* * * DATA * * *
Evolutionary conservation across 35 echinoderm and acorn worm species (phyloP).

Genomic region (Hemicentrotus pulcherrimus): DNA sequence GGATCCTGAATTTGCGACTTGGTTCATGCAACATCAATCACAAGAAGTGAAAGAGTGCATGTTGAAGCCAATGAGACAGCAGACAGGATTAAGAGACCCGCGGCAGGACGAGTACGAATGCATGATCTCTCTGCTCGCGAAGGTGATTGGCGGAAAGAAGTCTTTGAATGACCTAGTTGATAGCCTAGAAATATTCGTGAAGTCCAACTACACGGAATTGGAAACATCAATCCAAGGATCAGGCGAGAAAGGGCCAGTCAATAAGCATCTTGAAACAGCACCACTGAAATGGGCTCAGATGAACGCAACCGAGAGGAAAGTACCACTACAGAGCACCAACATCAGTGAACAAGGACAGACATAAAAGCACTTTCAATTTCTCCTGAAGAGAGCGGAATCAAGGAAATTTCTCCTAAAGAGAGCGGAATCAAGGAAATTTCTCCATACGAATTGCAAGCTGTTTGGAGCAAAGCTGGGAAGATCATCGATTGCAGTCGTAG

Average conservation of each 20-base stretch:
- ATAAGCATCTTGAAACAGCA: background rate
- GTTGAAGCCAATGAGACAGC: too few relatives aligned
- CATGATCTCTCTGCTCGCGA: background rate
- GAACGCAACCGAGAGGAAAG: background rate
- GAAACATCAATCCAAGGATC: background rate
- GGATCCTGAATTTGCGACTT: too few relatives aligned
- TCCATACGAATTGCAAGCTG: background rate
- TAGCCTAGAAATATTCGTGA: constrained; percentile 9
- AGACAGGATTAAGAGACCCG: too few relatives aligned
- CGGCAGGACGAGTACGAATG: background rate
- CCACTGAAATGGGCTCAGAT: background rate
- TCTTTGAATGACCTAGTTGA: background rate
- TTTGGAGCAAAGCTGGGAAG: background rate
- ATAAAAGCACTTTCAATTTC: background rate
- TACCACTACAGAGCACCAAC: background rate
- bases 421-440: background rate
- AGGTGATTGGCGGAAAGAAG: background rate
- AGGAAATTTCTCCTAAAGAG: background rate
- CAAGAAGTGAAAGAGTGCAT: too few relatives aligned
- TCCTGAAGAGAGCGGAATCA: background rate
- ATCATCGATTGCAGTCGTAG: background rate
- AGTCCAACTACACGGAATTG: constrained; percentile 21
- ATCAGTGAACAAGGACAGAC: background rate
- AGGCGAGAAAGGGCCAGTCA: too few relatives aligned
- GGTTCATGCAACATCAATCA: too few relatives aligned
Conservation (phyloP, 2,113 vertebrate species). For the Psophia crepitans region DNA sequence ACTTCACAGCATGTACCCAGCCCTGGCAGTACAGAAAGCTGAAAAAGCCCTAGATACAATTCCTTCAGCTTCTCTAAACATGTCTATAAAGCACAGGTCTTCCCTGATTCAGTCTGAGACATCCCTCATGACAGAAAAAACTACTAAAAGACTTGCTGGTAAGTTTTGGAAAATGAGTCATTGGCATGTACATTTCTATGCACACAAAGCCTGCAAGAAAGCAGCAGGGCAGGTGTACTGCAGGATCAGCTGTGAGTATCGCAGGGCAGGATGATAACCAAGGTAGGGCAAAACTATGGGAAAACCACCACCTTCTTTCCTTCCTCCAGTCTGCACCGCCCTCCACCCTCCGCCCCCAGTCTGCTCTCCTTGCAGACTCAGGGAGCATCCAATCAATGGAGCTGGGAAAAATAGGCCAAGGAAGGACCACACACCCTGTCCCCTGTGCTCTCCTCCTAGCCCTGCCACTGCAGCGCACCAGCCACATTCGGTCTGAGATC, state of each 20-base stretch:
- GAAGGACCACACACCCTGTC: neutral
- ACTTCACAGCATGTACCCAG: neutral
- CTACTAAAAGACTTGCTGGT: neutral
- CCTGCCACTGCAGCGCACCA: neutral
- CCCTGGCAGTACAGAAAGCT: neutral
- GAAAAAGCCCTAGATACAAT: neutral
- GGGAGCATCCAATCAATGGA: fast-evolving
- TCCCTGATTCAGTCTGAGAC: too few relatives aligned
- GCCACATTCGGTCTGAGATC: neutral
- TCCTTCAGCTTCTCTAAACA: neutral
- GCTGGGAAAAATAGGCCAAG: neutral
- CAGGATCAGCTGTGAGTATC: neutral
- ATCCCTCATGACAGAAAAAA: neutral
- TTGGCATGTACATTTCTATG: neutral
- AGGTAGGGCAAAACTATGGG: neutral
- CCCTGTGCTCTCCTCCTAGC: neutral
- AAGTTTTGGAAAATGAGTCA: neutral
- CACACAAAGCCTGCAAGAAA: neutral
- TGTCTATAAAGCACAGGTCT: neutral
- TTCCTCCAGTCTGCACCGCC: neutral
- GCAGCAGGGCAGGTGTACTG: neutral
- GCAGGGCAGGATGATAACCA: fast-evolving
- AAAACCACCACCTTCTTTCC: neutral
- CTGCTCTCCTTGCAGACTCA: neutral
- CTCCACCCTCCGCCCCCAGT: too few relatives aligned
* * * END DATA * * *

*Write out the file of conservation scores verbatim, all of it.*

Evolutionary conservation across 35 echinoderm and acorn worm species (phyloP).

Genomic region (Hemicentrotus pulcherrimus): DNA sequence GGATCCTGAATTTGCGACTTGGTTCATGCAACATCAATCACAAGAAGTGAAAGAGTGCATGTTGAAGCCAATGAGACAGCAGACAGGATTAAGAGACCCGCGGCAGGACGAGTACGAATGCATGATCTCTCTGCTCGCGAAGGTGATTGGCGGAAAGAAGTCTTTGAATGACCTAGTTGATAGCCTAGAAATATTCGTGAAGTCCAACTACACGGAATTGGAAACATCAATCCAAGGATCAGGCGAGAAAGGGCCAGTCAATAAGCATCTTGAAACAGCACCACTGAAATGGGCTCAGATGAACGCAACCGAGAGGAAAGTACCACTACAGAGCACCAACATCAGTGAACAAGGACAGACATAAAAGCACTTTCAATTTCTCCTGAAGAGAGCGGAATCAAGGAAATTTCTCCTAAAGAGAGCGGAATCAAGGAAATTTCTCCATACGAATTGCAAGCTGTTTGGAGCAAAGCTGGGAAGATCATCGATTGCAGTCGTAG

Average conservation of each 20-base stretch:
- ATAAGCATCTTGAAACAGCA: background rate
- GTTGAAGCCAATGAGACAGC: too few relatives aligned
- CATGATCTCTCTGCTCGCGA: background rate
- GAACGCAACCGAGAGGAAAG: background rate
- GAAACATCAATCCAAGGATC: background rate
- GGATCCTGAATTTGCGACTT: too few relatives aligned
- TCCATACGAATTGCAAGCTG: background rate
- TAGCCTAGAAATATTCGTGA: constrained; percentile 9
- AGACAGGATTAAGAGACCCG: too few relatives aligned
- CGGCAGGACGAGTACGAATG: background rate
- CCACTGAAATGGGCTCAGAT: background rate
- TCTTTGAATGACCTAGTTGA: background rate
- TTTGGAGCAAAGCTGGGAAG: background rate
- ATAAAAGCACTTTCAATTTC: background rate
- TACCACTACAGAGCACCAAC: background rate
- bases 421-440: background rate
- AGGTGATTGGCGGAAAGAAG: background rate
- AGGAAATTTCTCCTAAAGAG: background rate
- CAAGAAGTGAAAGAGTGCAT: too few relatives aligned
- TCCTGAAGAGAGCGGAATCA: background rate
- ATCATCGATTGCAGTCGTAG: background rate
- AGTCCAACTACACGGAATTG: constrained; percentile 21
- ATCAGTGAACAAGGACAGAC: background rate
- AGGCGAGAAAGGGCCAGTCA: too few relatives aligned
- GGTTCATGCAACATCAATCA: too few relatives aligned
Conservation (phyloP, 2,113 vertebrate species). For the Psophia crepitans region DNA sequence ACTTCACAGCATGTACCCAGCCCTGGCAGTACAGAAAGCTGAAAAAGCCCTAGATACAATTCCTTCAGCTTCTCTAAACATGTCTATAAAGCACAGGTCTTCCCTGATTCAGTCTGAGACATCCCTCATGACAGAAAAAACTACTAAAAGACTTGCTGGTAAGTTTTGGAAAATGAGTCATTGGCATGTACATTTCTATGCACACAAAGCCTGCAAGAAAGCAGCAGGGCAGGTGTACTGCAGGATCAGCTGTGAGTATCGCAGGGCAGGATGATAACCAAGGTAGGGCAAAACTATGGGAAAACCACCACCTTCTTTCCTTCCTCCAGTCTGCACCGCCCTCCACCCTCCGCCCCCAGTCTGCTCTCCTTGCAGACTCAGGGAGCATCCAATCAATGGAGCTGGGAAAAATAGGCCAAGGAAGGACCACACACCCTGTCCCCTGTGCTCTCCTCCTAGCCCTGCCACTGCAGCGCACCAGCCACATTCGGTCTGAGATC, state of each 20-base stretch:
- GAAGGACCACACACCCTGTC: neutral
- ACTTCACAGCATGTACCCAG: neutral
- CTACTAAAAGACTTGCTGGT: neutral
- CCTGCCACTGCAGCGCACCA: neutral
- CCCTGGCAGTACAGAAAGCT: neutral
- GAAAAAGCCCTAGATACAAT: neutral
- GGGAGCATCCAATCAATGGA: fast-evolving
- TCCCTGATTCAGTCTGAGAC: too few relatives aligned
- GCCACATTCGGTCTGAGATC: neutral
- TCCTTCAGCTTCTCTAAACA: neutral
- GCTGGGAAAAATAGGCCAAG: neutral
- CAGGATCAGCTGTGAGTATC: neutral
- ATCCCTCATGACAGAAAAAA: neutral
- TTGGCATGTACATTTCTATG: neutral
- AGGTAGGGCAAAACTATGGG: neutral
- CCCTGTGCTCTCCTCCTAGC: neutral
- AAGTTTTGGAAAATGAGTCA: neutral
- CACACAAAGCCTGCAAGAAA: neutral
- TGTCTATAAAGCACAGGTCT: neutral
- TTCCTCCAGTCTGCACCGCC: neutral
- GCAGCAGGGCAGGTGTACTG: neutral
- GCAGGGCAGGATGATAACCA: fast-evolving
- AAAACCACCACCTTCTTTCC: neutral
- CTGCTCTCCTTGCAGACTCA: neutral
- CTCCACCCTCCGCCCCCAGT: too few relatives aligned